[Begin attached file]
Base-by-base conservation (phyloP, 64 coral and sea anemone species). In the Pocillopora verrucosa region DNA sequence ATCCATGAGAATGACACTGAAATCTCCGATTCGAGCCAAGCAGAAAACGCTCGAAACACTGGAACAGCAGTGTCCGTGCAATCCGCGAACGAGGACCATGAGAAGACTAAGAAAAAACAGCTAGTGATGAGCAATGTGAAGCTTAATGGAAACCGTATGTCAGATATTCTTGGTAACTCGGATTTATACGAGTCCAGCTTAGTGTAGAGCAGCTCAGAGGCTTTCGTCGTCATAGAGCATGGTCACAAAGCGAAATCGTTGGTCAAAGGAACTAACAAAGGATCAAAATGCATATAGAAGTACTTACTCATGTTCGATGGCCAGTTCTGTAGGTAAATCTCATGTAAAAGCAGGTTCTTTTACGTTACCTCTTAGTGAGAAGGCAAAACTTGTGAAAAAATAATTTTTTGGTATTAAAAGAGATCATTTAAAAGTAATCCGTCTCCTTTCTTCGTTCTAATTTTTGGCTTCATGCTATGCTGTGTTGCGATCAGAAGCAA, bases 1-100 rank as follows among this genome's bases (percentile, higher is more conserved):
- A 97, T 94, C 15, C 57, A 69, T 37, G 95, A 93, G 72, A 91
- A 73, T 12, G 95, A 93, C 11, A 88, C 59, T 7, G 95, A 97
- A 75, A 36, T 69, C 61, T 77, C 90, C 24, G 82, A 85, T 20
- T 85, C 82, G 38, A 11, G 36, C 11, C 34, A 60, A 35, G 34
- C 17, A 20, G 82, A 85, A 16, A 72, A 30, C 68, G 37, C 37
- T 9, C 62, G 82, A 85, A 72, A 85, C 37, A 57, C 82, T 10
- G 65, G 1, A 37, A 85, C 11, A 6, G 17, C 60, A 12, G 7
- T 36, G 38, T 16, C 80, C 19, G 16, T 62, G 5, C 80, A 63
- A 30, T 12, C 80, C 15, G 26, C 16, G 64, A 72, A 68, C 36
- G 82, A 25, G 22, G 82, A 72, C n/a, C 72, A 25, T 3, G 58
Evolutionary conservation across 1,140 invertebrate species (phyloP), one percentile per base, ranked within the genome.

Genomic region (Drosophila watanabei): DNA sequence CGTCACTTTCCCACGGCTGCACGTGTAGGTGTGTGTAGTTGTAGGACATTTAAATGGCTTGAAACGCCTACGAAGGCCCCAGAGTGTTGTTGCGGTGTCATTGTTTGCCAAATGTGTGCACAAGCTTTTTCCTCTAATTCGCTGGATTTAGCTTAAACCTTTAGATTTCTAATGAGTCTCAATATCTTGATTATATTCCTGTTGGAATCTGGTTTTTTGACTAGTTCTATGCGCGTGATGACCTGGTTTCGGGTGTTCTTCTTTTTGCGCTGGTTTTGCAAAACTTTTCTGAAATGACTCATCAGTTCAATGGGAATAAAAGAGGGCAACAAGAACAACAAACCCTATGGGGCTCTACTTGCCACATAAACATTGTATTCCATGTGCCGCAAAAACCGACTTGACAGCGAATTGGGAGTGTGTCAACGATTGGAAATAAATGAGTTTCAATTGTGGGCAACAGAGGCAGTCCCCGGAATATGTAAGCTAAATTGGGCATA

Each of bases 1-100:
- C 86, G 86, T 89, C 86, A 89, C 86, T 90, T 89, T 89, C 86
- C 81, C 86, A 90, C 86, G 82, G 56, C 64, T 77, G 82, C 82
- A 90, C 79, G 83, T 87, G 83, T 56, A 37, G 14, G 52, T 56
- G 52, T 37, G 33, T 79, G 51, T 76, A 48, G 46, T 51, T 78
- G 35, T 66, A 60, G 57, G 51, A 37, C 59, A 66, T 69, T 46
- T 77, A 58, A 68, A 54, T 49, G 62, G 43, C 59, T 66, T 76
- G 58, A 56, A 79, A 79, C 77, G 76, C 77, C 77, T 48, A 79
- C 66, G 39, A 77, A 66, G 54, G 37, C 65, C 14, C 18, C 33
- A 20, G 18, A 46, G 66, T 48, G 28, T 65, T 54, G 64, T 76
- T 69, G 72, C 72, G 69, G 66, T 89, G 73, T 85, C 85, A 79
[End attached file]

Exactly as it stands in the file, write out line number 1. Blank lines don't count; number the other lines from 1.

Base-by-base conservation (phyloP, 64 coral and sea anemone species). In the Pocillopora verrucosa region DNA sequence ATCCATGAGAATGACACTGAAATCTCCGATTCGAGCCAAGCAGAAAACGCTCGAAACACTGGAACAGCAGTGTCCGTGCAATCCGCGAACGAGGACCATGAGAAGACTAAGAAAAAACAGCTAGTGATGAGCAATGTGAAGCTTAATGGAAACCGTATGTCAGATATTCTTGGTAACTCGGATTTATACGAGTCCAGCTTAGTGTAGAGCAGCTCAGAGGCTTTCGTCGTCATAGAGCATGGTCACAAAGCGAAATCGTTGGTCAAAGGAACTAACAAAGGATCAAAATGCATATAGAAGTACTTACTCATGTTCGATGGCCAGTTCTGTAGGTAAATCTCATGTAAAAGCAGGTTCTTTTACGTTACCTCTTAGTGAGAAGGCAAAACTTGTGAAAAAATAATTTTTTGGTATTAAAAGAGATCATTTAAAAGTAATCCGTCTCCTTTCTTCGTTCTAATTTTTGGCTTCATGCTATGCTGTGTTGCGATCAGAAGCAA, bases 1-100 rank as follows among this genome's bases (percentile, higher is more conserved):